The Opposition as well as several other parties alleged that the government had lost as much as Rs 600 bn due to the controversial decision to do away with a range of taxes including PAYE, NBT (Nation Building Tax), Withholding tax, Capital Gain tax imposed on the Colombo Stock Exchange, Bank Debit tax and unprecedented reduction of VAT (Value Added Tax). The 15% VAT and the 2% NBT which amounted to 17% imposed on all goods and services were unified and reduced to 8%, effective from the first of December 2019.

The decision was taken at the first Cabinet meeting of the Gotabaya Rajapaksa government on 27 Nov. 2019.Governor of the Central Bank Dr. Nandalal Weerasinghe is on record as having said that the powers that be ignored the IMF warning not to do so and also the immediate need to restructure Sri Lanka’s debt (SF)

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Debate on power tariff hike on 29 Aug.

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Party leaders have decided to debate the electricity tariff hikes in parliament on 29 August.The date was fixed for the debate following a request by the main opposition SJB.The debate will be held from 9.30 am to 4.30 pm on 29 August.

Chief Opposition Whip Kandy District MP Lakshman Kiriella told Parliament on Wednesday (10) that as per the proposed tariff hike the monthly electricity bill of domestic consumers would increase by 75 percent to 125 percent. “This is unbearable. This is like sending the people to an electric chair while they are struggling to make ends meet amidst a massive increase in cost of living.

How does this government expect people would be able to pay such an exorbitant price for electricity? We demand a debate in parliament before this proposed tariff hike is implemented,” Kiriella said.

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British national to be deported

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By Rathindra Kuruwita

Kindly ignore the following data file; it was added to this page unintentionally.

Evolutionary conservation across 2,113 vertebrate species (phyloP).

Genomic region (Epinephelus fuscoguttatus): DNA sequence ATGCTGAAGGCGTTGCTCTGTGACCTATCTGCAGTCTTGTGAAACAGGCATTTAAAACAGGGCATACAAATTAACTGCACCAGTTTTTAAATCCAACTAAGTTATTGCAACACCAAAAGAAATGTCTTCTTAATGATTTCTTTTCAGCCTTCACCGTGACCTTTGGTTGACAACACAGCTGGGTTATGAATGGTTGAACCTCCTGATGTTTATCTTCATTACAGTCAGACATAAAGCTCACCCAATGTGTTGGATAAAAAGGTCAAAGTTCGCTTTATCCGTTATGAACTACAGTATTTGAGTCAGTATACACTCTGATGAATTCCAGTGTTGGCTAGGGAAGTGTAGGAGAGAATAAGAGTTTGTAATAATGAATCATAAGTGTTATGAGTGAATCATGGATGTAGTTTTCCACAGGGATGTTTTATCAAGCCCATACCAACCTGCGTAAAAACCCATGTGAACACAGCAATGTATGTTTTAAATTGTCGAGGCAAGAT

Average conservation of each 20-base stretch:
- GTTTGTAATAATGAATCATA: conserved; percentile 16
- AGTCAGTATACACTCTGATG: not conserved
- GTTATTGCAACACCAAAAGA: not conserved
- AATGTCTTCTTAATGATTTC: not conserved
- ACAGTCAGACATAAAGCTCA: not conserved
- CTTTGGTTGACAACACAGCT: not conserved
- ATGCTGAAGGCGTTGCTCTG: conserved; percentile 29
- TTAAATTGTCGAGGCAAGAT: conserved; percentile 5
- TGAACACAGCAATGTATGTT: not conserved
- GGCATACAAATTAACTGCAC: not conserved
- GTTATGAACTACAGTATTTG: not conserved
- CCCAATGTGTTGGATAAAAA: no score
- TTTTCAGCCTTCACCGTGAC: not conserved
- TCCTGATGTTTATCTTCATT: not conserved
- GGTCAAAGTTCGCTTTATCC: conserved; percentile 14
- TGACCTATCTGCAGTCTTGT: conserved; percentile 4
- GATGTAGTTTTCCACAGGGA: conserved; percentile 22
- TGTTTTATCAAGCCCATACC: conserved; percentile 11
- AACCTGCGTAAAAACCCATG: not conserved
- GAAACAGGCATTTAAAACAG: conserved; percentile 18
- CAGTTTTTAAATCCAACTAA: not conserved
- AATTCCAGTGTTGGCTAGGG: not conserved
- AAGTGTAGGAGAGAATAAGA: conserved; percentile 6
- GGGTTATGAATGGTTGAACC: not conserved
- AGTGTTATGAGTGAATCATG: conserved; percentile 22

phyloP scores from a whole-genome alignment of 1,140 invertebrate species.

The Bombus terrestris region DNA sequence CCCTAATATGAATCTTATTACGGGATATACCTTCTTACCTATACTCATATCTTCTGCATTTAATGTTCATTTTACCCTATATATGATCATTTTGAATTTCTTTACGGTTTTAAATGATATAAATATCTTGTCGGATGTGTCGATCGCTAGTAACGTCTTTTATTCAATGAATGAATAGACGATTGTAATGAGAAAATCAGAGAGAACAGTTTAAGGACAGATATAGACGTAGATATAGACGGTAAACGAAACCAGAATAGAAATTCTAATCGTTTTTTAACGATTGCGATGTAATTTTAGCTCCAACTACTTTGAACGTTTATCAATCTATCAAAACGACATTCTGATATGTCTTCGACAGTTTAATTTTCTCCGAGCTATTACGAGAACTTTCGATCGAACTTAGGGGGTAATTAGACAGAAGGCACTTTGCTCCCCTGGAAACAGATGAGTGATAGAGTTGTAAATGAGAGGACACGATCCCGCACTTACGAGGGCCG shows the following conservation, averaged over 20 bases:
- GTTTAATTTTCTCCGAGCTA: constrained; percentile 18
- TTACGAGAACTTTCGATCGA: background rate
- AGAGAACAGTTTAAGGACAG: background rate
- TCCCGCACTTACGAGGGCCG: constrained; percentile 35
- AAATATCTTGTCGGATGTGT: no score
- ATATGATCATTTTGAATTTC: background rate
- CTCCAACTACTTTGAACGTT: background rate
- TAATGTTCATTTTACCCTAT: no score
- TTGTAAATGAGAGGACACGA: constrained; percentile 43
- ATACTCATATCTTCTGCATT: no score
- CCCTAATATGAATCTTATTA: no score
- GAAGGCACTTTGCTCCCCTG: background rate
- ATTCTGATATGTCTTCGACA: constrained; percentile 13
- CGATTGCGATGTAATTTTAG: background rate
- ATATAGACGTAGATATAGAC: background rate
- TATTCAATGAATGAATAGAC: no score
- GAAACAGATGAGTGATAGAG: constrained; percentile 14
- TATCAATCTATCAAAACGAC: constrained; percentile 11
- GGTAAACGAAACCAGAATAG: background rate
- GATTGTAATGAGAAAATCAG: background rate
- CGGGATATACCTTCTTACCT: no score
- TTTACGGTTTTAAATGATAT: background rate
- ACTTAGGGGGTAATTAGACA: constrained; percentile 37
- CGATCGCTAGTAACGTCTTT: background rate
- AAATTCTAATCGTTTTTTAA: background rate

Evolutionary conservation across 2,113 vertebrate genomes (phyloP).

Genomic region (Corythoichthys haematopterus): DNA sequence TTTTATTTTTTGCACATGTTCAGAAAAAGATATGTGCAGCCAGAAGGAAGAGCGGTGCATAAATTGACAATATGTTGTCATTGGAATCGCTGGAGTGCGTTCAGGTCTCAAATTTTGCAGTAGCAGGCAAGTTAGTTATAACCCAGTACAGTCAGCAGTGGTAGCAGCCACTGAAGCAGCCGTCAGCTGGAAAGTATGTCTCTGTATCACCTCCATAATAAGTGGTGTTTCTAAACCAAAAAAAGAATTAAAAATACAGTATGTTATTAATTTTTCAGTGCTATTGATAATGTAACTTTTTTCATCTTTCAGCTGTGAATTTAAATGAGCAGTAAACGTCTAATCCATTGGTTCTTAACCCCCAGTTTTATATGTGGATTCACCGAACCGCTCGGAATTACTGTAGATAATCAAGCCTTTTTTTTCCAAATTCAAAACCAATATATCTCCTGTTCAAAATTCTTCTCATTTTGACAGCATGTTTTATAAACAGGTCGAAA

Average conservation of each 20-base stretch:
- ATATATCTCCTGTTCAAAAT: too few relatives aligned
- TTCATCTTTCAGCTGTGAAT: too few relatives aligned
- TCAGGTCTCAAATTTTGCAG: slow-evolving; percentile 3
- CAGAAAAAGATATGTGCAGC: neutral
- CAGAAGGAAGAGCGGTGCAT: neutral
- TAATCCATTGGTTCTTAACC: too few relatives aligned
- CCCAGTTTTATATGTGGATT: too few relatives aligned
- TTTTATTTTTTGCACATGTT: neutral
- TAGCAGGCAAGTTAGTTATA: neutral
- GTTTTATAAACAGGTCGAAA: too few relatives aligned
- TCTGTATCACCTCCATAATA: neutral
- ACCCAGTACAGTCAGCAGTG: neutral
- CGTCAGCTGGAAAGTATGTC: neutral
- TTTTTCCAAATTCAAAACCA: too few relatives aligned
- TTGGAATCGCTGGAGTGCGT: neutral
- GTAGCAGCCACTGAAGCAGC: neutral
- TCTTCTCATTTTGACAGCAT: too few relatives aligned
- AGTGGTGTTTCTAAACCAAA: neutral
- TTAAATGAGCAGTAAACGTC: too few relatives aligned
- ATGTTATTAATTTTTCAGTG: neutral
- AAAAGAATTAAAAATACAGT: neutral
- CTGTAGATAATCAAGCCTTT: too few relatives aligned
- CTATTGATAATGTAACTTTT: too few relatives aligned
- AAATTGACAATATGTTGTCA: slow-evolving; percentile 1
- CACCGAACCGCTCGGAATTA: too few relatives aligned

The Department of Immigration and Emigration has ordered Kayleigh Fraser, a British national whose passport has been taken into custody after she posted on social media anti-government protests, for violating her visa conditions, to leave the country by 15 August. The Department has already cancelled her visa.

Earlier this month Immigration and Emigration officials visited Fraser at her home and took her passport into custody. The Department said Fraser had been in Sri Lanka for medical reasons since 2019. She had returned home several times, it said.

The Immigration and Emigration officers told her to visit them within the next seven days.Fraser on 02 August said that a group of immigration officers had visited her and asked for her travel document. She said that officials told her that they would return her passport when she visited the Department of Immigration and Emigration.

Fraser added that she had received an anonymous call asking her to leave Sri Lanka as soon as possible before facing ‘big problems.’ Immigration officials visited her house a few days after the call.

Fraser has shared a number of photographs and videos from the ‘Gota Go Gama’ site. Human Rights groups and activists have accused the Sri Lankan government of using Emergency regulations to harass and arbitrarily detain activists seeking political reform and accountability for the country’s economic crisis.